The Custom of the Country Edith Wharton
I knew from the start that things would go badly for Ralph Marvell. He’s a writer who spends more time thinking about writing than actually doing it. “’You ought to write’; they had one and all said it to him from the first; and he fancied he might have begun sooner if he had not been urged on by their watchful fondness.” Enter Undine Spragg, a small-town girl from the ironically titled town of Apex, North Carolina, and soon enough he mistakes her for his muse. In fact, Undine is an anti-muse, an arriviste in early 20th-century Manhattan, a party girl who loves to “go round” with the see-and-be-seen set.
She had everything she wanted, but she still felt, at times, that there were other things she might want if she knew about them.
Besides her social network, money is, of course, Undine’s primary interest—large amounts of it—and Ralph is a gentle soul who happens to come from the very old variety and whose musty peerage is linked with the most aristocratic of the upmarket crowd. Opposites attract, as the chestnut goes, but it’s hell living together, as Ralph soon finds out. He’d rather retire to the family library and ponder his poetry than squire Undine, the golden-haired, glittering It-girl to another midnight supper or night at the opera. Yet there’s a flaw in Ralph’s desire to write, and Wharton’s prose suggests the threat excess comfort poses to the writer: “-he could do charming things, if only he had known how to finish them!”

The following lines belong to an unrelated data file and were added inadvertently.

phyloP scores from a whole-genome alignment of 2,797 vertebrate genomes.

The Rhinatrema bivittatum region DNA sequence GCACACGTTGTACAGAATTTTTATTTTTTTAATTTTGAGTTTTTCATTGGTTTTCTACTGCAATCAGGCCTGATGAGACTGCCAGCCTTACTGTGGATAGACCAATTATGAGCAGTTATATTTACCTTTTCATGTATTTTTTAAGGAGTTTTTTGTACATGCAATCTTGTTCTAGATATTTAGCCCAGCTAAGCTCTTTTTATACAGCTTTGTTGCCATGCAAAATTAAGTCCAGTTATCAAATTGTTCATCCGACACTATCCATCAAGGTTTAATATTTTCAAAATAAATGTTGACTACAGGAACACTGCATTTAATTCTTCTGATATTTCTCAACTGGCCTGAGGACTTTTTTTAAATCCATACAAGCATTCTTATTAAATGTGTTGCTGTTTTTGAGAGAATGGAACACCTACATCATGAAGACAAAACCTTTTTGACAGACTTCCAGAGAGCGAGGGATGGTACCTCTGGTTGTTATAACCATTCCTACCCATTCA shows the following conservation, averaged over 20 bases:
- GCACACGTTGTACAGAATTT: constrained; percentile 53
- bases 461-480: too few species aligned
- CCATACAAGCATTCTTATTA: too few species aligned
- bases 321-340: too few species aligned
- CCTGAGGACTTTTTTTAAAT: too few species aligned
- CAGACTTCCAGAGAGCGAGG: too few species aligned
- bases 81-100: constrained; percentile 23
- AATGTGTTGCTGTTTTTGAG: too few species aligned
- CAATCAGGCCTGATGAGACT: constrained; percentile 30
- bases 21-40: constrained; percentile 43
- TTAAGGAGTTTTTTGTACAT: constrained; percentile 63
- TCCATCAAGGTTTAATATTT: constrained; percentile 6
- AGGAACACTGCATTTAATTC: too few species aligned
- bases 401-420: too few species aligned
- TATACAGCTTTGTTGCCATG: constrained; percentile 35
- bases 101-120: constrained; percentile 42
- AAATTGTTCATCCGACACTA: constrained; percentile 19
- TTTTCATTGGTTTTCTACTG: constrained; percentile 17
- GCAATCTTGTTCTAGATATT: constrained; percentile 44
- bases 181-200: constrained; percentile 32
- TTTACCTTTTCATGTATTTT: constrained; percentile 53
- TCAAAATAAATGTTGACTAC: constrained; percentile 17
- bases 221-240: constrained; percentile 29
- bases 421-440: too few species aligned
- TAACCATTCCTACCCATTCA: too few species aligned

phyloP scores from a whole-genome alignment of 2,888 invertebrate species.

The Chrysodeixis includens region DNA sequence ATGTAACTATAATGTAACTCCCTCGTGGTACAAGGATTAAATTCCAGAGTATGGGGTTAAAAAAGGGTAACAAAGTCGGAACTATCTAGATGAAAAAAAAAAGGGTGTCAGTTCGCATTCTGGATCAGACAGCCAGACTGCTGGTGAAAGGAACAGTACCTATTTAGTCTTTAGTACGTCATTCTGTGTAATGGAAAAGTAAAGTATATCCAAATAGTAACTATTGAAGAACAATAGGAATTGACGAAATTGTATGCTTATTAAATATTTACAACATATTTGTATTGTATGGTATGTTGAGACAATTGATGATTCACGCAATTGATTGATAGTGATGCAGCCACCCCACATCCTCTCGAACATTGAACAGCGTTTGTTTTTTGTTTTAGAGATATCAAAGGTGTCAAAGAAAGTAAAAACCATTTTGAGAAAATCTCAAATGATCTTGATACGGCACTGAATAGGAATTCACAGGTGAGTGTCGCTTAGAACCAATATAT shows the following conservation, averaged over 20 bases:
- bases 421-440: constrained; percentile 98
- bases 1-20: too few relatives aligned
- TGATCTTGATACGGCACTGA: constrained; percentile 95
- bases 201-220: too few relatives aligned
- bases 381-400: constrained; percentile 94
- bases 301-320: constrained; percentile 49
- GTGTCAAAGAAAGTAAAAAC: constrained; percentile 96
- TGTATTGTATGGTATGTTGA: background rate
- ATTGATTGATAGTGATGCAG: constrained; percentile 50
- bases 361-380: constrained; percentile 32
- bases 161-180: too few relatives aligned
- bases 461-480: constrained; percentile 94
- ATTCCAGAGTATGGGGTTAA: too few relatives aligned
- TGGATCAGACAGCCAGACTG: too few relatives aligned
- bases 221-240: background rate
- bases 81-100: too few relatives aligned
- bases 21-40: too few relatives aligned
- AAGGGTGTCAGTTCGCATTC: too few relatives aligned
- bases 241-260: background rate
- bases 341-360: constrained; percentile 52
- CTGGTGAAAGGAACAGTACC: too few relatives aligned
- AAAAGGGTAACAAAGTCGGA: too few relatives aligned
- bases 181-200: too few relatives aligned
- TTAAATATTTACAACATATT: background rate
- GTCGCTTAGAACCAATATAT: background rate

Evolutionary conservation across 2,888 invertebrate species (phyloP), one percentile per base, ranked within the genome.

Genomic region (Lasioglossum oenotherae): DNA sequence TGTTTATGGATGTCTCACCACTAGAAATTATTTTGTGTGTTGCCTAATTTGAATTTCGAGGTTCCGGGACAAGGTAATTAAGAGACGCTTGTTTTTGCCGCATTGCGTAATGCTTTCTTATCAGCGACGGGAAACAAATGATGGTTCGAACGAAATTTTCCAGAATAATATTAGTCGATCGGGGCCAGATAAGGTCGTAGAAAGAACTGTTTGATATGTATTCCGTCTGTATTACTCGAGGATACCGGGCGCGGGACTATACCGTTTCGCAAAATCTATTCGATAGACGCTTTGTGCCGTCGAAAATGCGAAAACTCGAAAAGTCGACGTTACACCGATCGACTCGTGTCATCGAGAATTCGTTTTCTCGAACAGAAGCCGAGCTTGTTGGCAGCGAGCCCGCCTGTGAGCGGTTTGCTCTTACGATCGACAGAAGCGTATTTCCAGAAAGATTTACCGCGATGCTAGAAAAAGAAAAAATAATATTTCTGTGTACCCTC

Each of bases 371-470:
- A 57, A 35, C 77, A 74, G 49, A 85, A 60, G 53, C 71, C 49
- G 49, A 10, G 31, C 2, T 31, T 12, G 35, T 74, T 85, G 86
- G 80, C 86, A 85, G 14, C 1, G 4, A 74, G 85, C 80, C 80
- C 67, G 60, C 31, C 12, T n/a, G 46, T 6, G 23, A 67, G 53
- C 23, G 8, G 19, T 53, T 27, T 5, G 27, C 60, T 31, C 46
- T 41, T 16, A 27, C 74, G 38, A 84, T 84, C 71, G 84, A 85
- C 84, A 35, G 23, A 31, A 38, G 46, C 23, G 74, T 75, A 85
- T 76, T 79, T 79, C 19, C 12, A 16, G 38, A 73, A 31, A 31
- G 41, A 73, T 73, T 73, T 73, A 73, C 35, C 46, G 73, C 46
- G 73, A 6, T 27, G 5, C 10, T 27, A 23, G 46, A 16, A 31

Novelist, biographer, and critic Margaret Drabble described The Custom of the Country as “one of the most enjoyable great novels ever written.” Wharton, after all, knows well the New York world Undine seeks to penetrate. Wharton was born into the Gilded Age world of privilege, with its philanthropy, old money, and social elitism, and in her own way, forged her own path through its austere establishment: one can imagine no better correspondent from the front. As Drabble writes, “Where Henry James dimly suggests, Wharton analyses and illustrates. She knows the world in a way that few novelists do, and it is a privilege to see the world in her company.”
Even after Undine abandons Ralph for the deep-pocketed Peter Van Degen, I had hopes for the couple, since by then Ralph had finally begun the book he’d always dreamed of writing. Yet just when it seemed they might reconcile, Undine divorces Ralph and wins custody of their only son, Paul, via marriage to a hidebound French aristocrat. P.S., as my grandmother used to say, Ralph never finished the book. Undine’s lesson in greed may come to a bad end, but Ralph’s bad end is a lesson in what not to look for in your muse.
Read Penguin’s Reader’s Guide for The Custom of the Country.